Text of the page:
6-6-14-barack.pngWe advise our clients to read the speeches given by all of the bank regulators to get an early indication of what issues might be highlighted at their upcoming examinations, and to prepare accordingly. With the financial crisis hopefully in the rear view mirror, this year regulators seem to be emphasizing issues surrounding risk management. Of particular concern seems to be the establishment of new products and services and the oversight of third-party vendors, which are topics that both Rick Warren of Crowe Horwath LLP and I will discuss at the upcoming Bank Audit & Risk Committees Conference.

As banks explore new products and services to help improve their earnings, and as the number and complexity of their third-party relationships increases, regulators are becoming concerned that risk management is not keeping pace. In response, the OCC recently issued its “Third-Party Relationships” guidance and the Federal Reserve issued its “Guidance on Managing Outsourcing Risk.” These were in addition to the FDIC’s existing “Guidance for Managing Third-Party Risk” and the OCC’s 2004 guidance, “Risk Management of New, Expanded, or Modified Bank Products and Services.” Through these documents and others, the agencies are conveying their collective concern that new products and services and vendor relationships could significantly impact banks’ operational, compliance, reputation, strategic and credit risk profiles. Accordingly, directors and senior management should understand that there are now heightened expectations in those areas, and not just for the largest institutions.

General Requirements
To place this issue in proper context, the establishment of new products and services and monitoring of third party vendors should be handled in a risk-based manner. A bank’s arrangement with its snow plow vendor will not require the same amount of scrutiny as its relationship with its core processor. Banks are expected to employ more comprehensive and rigorous oversight and management resources in those areas where there is significant risk of major customer impact, resource investment, or operational disruption.

New Products and Services
Regulators expect banks to engage in a rigorous and deliberative process when establishing new products and services. This process should involve all relevant stakeholders within the organization, including directors, and include the following elements:

  1. Due diligence. All risks associated with the new product or service should fit within the bank’s overall business strategy and risk profile.
  2. Risk management controls and processes. Policies, procedures, information and reporting systems, audit and compliance should all be adapted to the implementation of the product or service.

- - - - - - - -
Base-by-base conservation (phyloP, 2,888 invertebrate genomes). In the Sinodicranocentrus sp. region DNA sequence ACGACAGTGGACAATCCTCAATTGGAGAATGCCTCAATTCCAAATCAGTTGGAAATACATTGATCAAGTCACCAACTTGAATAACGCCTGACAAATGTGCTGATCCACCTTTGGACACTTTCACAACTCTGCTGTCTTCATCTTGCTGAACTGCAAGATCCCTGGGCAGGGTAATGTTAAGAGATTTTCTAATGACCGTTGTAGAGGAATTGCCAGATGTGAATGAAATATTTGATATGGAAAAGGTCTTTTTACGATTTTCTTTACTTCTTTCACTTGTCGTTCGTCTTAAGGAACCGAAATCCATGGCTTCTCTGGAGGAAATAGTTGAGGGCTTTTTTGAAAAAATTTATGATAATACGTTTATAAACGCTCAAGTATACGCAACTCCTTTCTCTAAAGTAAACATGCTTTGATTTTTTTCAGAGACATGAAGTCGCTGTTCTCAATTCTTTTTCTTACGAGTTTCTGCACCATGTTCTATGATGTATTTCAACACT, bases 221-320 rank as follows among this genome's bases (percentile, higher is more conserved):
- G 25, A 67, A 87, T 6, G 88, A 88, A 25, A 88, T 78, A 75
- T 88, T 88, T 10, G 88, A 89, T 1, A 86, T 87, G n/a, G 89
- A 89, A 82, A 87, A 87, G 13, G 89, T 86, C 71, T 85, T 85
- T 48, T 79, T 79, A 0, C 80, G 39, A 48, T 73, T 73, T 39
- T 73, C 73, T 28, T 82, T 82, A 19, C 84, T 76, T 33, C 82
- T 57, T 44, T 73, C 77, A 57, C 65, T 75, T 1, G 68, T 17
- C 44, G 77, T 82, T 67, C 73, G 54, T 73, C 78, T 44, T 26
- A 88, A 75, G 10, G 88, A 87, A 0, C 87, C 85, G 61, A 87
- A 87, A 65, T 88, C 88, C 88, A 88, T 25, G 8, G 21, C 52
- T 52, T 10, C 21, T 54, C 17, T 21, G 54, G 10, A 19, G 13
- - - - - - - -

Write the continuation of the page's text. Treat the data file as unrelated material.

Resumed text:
3. Performance monitoring. Ongoing monitoring systems should be established to ensure that the product or service continually meets applicable expectations.

Third-Party Vendor Management
The regulatory agencies consistently discuss an effective third-party vendor risk management process involving a continuous cradle-to-grave “life cycle,” rather than a static analysis that is applied only at the inception of the relationship. This approach should include:

  1. Appropriate planning. Conduct a thorough cost-benefit analysis and assess the impact of the relationship throughout the bank’s operations.
  2. Due diligence and third-party selection. Ensure that the vendor has the requisite experience, reputation, financial capabilities and security systems.
  3. Contract negotiation. Imbed into contracts important provisions such as those relating to appropriate responsibilities, performance measures, indemnification, contingency plans and dispute resolution.
  4. Ongoing monitoring. Dedicate employees with sufficient experience and expertise to oversee and monitor the vendor, commensurate with the level of risk and complexity of the relationship.
  5. Termination. Plan to ensure that relationships terminate in an efficient and seamless manner, either through discontinuance or migration of the responsibilities to another provider or to the bank itself.
  6. Oversight and accountability. Commit appropriate oversight resources from the board level through senior management to employees who manage third-party relationships on a daily basis.
  7. Documentation and reporting. Create an effective system to inventory all third-party relationships and report findings appropriately throughout the bank.
  8. Independent review. Ensure that periodic reviews are conducted by internal auditors or an independent third party and that the results are reported directly to the board.

It has become clear over the last few months that examiners are increasingly asking more probing questions regarding new products and services and third-party vendor risk. Judging by the corrective and punitive enforcement actions being issued or threatened by regulators, banks should be prepared to give good answers to those questions, or risk serious consequences.